The Holiday season is a time of joy and cheer, but for some, it can also be a time of stress and anxiety. That's why it's important to find ways to take care of your mental health during this time. One way to do this is by enjoying the beauty of Christmas lights.
We all know there's something magical about the soft glow of Christmas lights that can help ease stress and promote relaxation. Taking a stroll through a neighborhood filled with festive lights can be a great way to get some fresh air, exercise, and boost your mood. Even just sitting by the tree with the lights on can create a cozy and calming atmosphere.
We may not be psychologists but we suspected that there was more to Christmas lights than a feeling that they just make folks feel better. Research has shown that exposure to bright light can help alleviate symptoms of depression and seasonal affective disorder (SAD), a type of depression that is related to changes in the seasons. While Christmas lights alone may not be enough to cure depression, they can certainly help improve your mood and overall well-being.
Studies also show that putting lights up a little earlier and taking them down a little later can improve moods. Apparently, lights spark dopamine which is the same chemical released by eating chocolate chip cookies.
In addition to simply enjoying Christmas lights, there are also many creative ways to incorporate them into your self-care routine even if it isn't the Christmas season. You can try using lights as a form of meditation by focusing on the light and allowing yourself to relax and unwind. You can also use them to create a relaxing and calming atmosphere in your bedroom or living space.
Draping them over a headboard, hanging across a patio, or outlining a pergola are all ways to add lights to our surroundings. My favorite home decor project this year has been hanging curtain lights on our pergola. We plugged them into a timer most every day just after sundown. We grab healthy snacks, glasses of tea and decompress after a long day under the lights.
See a blog post about this project.
Overall, Christmas lights can be a simple yet effective way to promote mental health and well-being during the holiday season. So next time you're feeling overwhelmed, take a break and bask in the warm glow of some festive lights.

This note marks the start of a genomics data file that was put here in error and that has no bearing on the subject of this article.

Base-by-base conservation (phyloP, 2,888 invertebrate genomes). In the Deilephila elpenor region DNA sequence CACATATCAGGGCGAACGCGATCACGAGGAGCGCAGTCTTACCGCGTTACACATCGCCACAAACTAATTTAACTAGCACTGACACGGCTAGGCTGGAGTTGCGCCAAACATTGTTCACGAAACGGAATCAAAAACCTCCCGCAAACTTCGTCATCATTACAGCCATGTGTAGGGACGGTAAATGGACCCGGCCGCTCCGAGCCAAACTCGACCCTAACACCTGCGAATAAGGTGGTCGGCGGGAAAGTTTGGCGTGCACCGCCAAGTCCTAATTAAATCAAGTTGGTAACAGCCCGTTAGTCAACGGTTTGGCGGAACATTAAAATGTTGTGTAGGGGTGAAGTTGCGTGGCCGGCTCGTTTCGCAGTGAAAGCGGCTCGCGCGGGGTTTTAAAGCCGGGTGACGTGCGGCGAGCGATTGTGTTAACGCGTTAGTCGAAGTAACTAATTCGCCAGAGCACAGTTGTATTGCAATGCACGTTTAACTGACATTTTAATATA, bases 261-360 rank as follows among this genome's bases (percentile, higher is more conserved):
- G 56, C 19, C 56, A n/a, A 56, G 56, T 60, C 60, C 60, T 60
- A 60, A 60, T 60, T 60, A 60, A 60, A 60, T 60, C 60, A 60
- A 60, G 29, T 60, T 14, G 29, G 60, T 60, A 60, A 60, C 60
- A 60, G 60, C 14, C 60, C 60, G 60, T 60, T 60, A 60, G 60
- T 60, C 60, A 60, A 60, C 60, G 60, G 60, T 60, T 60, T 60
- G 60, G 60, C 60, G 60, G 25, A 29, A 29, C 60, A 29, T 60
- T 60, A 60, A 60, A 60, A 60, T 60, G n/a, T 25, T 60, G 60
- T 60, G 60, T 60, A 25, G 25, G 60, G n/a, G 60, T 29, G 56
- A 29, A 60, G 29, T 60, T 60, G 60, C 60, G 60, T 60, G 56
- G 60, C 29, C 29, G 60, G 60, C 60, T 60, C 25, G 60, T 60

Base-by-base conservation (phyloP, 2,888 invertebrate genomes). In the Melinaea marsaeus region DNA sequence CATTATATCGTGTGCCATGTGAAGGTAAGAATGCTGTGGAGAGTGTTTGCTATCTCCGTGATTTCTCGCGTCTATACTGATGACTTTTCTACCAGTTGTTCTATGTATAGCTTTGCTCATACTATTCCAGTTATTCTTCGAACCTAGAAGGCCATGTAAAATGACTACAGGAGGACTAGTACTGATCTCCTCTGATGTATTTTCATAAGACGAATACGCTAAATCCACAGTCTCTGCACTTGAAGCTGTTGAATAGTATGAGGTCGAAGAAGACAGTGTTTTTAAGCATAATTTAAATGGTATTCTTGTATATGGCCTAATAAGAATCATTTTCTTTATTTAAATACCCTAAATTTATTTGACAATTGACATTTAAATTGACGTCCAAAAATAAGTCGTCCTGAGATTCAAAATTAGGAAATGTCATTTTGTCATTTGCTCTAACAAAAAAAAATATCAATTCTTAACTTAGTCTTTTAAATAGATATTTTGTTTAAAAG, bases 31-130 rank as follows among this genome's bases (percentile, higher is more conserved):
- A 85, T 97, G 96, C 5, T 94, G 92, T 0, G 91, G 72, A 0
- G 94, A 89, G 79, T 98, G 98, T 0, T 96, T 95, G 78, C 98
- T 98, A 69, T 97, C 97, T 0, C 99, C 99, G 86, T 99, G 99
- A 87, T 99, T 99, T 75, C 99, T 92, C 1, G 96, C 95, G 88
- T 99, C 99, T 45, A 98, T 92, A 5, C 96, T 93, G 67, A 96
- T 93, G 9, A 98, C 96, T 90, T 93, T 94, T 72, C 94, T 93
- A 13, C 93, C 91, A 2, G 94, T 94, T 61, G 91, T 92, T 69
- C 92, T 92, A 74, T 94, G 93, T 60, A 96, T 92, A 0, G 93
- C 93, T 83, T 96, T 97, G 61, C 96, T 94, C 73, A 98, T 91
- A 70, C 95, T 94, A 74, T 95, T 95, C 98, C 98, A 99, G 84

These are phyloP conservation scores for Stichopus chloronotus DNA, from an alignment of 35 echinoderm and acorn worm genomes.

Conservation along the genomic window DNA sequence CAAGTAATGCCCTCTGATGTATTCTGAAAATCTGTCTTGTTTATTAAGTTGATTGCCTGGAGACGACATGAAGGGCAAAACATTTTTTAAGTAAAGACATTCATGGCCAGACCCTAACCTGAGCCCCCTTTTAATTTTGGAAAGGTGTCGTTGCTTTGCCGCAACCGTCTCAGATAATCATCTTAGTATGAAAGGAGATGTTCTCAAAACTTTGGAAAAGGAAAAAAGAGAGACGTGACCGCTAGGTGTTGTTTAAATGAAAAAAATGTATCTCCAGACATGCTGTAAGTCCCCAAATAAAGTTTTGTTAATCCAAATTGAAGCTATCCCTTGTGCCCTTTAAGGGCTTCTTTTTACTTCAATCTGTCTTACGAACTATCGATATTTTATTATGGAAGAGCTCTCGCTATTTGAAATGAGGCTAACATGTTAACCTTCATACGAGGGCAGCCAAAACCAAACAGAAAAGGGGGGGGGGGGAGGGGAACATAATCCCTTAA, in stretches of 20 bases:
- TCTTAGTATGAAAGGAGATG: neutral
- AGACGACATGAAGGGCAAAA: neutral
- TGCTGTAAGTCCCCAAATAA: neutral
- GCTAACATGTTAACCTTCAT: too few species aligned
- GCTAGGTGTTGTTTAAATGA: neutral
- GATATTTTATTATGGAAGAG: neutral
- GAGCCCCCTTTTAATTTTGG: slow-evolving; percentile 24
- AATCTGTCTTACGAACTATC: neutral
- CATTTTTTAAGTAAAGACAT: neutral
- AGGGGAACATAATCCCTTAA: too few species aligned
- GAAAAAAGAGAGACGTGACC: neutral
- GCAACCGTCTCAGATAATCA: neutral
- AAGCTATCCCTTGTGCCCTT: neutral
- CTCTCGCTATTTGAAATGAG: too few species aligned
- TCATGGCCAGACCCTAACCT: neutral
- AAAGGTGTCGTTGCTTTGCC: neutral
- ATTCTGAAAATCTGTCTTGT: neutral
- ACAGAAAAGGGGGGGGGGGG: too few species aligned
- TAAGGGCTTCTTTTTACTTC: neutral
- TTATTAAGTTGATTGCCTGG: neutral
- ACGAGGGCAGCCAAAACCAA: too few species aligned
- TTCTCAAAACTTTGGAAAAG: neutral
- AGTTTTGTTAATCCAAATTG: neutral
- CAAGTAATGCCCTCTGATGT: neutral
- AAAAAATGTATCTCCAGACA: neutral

Don't take our word for it. Here are a few links for further reading.
"How Christmas Lights Can Benefit Your Mental Health" by Jessica Booth, published on Bustle: https://www.bustle.com/wellness/how-christmas-lights-can-benefit-your-mental-health
"Why Christmas Lights Make You Happy" by Esther Heerema, published on Verywell Mind: https://www.verywellmind.com/why-christmas-lights-make-you-happy-4154509
"The Positive Effects of Christmas Lights" by Amanda Demeku, published on Hunker: https://www.hunker.com/13727392/the-positive-effects-of-christmas-lights
"The Surprising Mental Health Benefits of Christmas Lights" by Meghan Rabbitt, published on Prevention: https://www.prevention.com/life/a25488627/christmas-lights-mental-health-benefits/
"The Psychology Behind Christmas Light Decorations" by Dr. John Grohol, published on Psych Central: https://psychcentral.com/blog/the-psychology-behind-christmas-light-decorations
For additional reading. Reach out to a medical professional if you suspect you are suffering from depression. It's important to consult with medical professionals for any mental health concerns.
National Alliance on Mental Illness (NAMI) - https://www.nami.org/Home
American Psychological Association (APA) - https://www.apa.org/
Mental Health America - https://www.mhanational.org/
National Institute of Mental Health (NIMH) - https://www.nimh.nih.gov/index.shtml
Substance Abuse and Mental Health Services Administration (SAMHSA) - https://www.samhsa.gov/
Mayo Clinic - https://www.mayoclinic.org/diseases-conditions/mental-illness/symptoms-causes/syc-20374968
HelpGuide.org - https://www.helpguide.org/articles/mental-health/finding-a-mental-health-professional.htm